Maybe you have heard about that new craze called the turntable? They’re even portable now! If you know what a turntable is, consider yourself an audiophile. If not, read on.
By the time you’re finished with this article, even if you’re an amateur, you will be able to fool the audiophiles and sound like the most experienced connoisseur.
- 1 Find the Best Portable Record Player
- 2 Been Playing A Long Time
- 3 The Rest Is History
- 4 What is High Fidelity?
- 5 How The Devil Does It Work?
- 6 So What Are Record Players Made Of?
- 7 A Brief History Of Records
- 8 Selecting A Portable Record Player
Find the Best Portable Record Player
The top ten best portable record players on the market!
The Crosley Cruiser portable turntable is perfect for the vinyl lover on-the-go. It features a 3-speed record player with dynamic full range stereo speakers and the ability to play 7”, 10” or 12” records. The built-in speakers are connected to an internal amplifier that powers them with 3W of total sound output (RMS). This means you can take your music wherever you go without having to connect it to any external speaker system.
Victrola Vintage – Victrola is a brand name that dates back to the earliest gramophones. If you’re into the vintage flair a Victrola is for you, plus it sports a spare stylus. Besides the popular and stylish Vintage, Victrola offers an eight-in-one that includes an AM/FM tuner, Bluetooth, CD and cassette player, Line in, a USB player, a USB recorder, and oh, yeah, a turntable.
The suitcase design makes it easy to carry around, while the built-in stereo speakers provide great sound quality. This turntable also includes an aux-in for playing music from any non-Bluetooth device, RCA aux-in and headphone jack. The vintage style suitcase comes in three different colors.
Audio Technica AT-LP60
Audio Technica AT-LP60 – The AT-LP60 is a fully automatic player and you don’t have to worry about loss in audio quality because there are no built-in speakers. You will have to buy them separately and it is worth it. Probably the best high-end model on the market.
The Audio-Technica AT-LP60 fully automatic belt-drive stereo turntable features a high-performance, low vibration synchronous motor for smooth start-up and quiet operation. It has a die-cast aluminum platter and an anti-resonance, slip mat that suppresses vibration. The AT-LP60 comes complete with a removable hinged dust cover.
Numark PT101 – What makes the PT 101 special is that it is the first portable player built for DJ scratching! Plus it is often considered to be the best player with built-in speakers on the market today so Numark is the best choice for any self-respecting DJ on the go.
Numark PT101 is the portable DJ turntable that can accompany you on adventures, in every scenario. You could be DJing in your bedroom, on the subway to work or at a party and never have to worry about losing the rich, dynamic sound quality of the PT101. It is powered by battery or AC adapter. The versatile player is equipped with a power saving auto stop function which allows for 12 continuous hours of play while plugged into AC power.
Ion Audio Ford Mustang 4-in-1
Ion Audio Ford Mustang 4-in-1 – Here comes the retro! Yes, this player is named after the iconic Ford automobile and the design is reminiscent. You can record and convert music from vinyl or the AM/FM radio feature and the stylus is diamond-tipped.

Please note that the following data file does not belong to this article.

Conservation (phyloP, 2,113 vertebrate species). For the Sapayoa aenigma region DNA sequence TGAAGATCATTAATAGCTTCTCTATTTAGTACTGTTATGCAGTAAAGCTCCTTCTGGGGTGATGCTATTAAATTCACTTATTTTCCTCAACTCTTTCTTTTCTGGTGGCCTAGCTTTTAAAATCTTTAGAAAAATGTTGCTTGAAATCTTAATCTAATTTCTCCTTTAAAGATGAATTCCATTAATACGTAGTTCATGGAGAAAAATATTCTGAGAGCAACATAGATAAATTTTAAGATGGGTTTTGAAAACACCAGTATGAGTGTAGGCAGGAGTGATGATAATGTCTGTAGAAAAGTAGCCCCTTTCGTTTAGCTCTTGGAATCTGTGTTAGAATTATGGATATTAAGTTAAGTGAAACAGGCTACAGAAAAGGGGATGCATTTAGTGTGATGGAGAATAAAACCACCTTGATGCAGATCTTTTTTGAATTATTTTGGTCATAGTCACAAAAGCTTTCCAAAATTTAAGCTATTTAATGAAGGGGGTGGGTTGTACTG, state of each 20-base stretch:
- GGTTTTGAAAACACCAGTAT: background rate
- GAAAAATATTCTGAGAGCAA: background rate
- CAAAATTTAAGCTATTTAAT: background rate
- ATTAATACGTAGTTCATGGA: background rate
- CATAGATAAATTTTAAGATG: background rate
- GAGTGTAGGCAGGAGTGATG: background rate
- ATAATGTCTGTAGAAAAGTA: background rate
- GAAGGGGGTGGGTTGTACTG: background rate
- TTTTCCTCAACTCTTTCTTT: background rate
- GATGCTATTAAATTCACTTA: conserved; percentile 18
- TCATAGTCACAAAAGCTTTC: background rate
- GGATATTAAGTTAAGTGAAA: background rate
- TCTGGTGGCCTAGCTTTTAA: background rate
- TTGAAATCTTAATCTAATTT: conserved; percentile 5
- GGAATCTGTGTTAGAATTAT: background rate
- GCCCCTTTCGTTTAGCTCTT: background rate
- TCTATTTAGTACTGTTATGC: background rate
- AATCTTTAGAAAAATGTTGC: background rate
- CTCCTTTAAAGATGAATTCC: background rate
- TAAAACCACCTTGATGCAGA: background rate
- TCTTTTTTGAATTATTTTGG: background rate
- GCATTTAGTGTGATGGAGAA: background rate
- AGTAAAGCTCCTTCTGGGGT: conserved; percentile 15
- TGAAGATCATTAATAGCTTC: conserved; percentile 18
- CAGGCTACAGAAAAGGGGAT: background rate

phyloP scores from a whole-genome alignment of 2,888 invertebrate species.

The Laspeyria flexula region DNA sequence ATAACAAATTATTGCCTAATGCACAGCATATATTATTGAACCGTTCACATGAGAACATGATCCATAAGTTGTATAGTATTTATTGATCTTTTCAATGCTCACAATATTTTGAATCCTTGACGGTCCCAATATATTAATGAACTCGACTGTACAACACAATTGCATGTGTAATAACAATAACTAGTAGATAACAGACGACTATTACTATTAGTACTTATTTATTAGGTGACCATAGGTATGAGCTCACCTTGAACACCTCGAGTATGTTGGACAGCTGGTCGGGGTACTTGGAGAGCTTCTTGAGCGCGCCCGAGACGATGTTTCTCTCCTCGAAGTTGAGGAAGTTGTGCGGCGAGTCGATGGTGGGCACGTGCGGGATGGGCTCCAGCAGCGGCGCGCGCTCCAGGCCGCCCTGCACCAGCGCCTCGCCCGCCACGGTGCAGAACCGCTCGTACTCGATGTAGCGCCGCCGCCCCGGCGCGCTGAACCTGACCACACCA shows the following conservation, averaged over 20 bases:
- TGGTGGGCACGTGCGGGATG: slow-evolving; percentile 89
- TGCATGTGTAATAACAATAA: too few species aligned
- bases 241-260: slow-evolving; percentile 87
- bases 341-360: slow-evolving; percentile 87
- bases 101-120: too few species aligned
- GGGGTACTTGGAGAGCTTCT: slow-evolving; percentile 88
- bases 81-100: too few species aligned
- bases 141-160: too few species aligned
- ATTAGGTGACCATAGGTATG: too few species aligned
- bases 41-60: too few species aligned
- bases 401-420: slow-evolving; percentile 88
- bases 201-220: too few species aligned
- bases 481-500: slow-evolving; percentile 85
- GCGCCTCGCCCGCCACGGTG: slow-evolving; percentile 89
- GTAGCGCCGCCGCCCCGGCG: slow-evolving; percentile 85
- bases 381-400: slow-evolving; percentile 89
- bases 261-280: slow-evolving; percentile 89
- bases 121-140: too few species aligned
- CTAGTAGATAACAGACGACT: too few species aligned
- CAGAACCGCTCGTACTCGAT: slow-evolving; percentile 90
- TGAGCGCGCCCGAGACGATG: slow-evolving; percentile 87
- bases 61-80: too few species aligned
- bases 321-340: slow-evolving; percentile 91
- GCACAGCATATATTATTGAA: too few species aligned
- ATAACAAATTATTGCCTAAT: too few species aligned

Pyle Suitcase – What makes this turntable unique is that the built-in speakers fold out on the sides, giving the audio a directional quality that improves the sound.
1byOne Belt Driven
1byOne Belt Driven – This is the player for your grandfather and his 78s. It’s a sturdy 3-speed model.
Wockoder Antique Suitcase
Wockoder Antique Suitcase – is the model for beginners. It has an intimate vibe, shock-absorbing feet and comes at a great value.
Byron Statics Record Player
Byron Statics Record Player – Another solid choice for beginners and it’s a 3-speeder that comes with a replacement stylus and bluetooth.
Jensen JA-222 – A company that dates back to 1915 and a price that feels like it, plus some of the best built-in speakers on the market.
The only question left to answer now is how to cart around that pesky record collection!
Been Playing A Long Time
When was the record player invented? The birth of the modern turntable can be traced back to the invention of the phonograph in 1877, an accomplishment which is generally credited to Thomas Edison.
The phonograph was a device that could both record and play back sound. It did this through the use of a cardboard cylinder wrapped in tinfoil. Seriously.
But this actually was derived from an earlier model introduced by a French inventor, which used vibrating diaphragm and stylus to record sound waves. This invention was called the phonautograph.
The phonautograph evolved into the phonograph which led to the gramophone, eventually becoming what we know as the modern turntable record player. And it caused much more than just revolutions per minute, it revolutionized the world. Now people could stay at home and hear music. They didn’t have to go out to hear it live.
And now, hear we are. The cycle has swung round to the other side of the vinyl, and people want a record player they can take anywhere they want to go, so they can listen to music anywhere, instead of being stuck at home. Ironic, huh?
The Rest Is History
Originally, the device was composed of shellac and hard rubber. Only later did manufacturing companies migrate to vinyl. What we affectionately call vinyl records today also used to be made of rubber! During World War Two, a shortage of resin forced manufacturers to switch to vinyl.
Other innovations over the decades include the invention of the first vinyl “long play” record by, of all things, a Hungarian physicist, who must have moonlighted as a music enthusiast.
But it was primarily Emile Berliner’s innovations, including mechanizing the machine to create the turntable using a belt or a direct drive system, that would make recorded audio at home a reality.
An early version of the turntable was released in 1934. But with the invention of radio, demand for record players wavered. It was in the 1960s, when “hi-fi” was introduced, that the record player became common in every household.
Of course, the popularity of record players declined, as other formats arrived, such as cassettes and compact discs. But as music increasingly is produced and consumed digitally, people are returning to the warm, cozy sounds of hi-fi, or high fidelity.
What is High Fidelity?
“High Fidelity” is a great movie about a music store that record junkies can appreciate and the amateur can learn a few things from.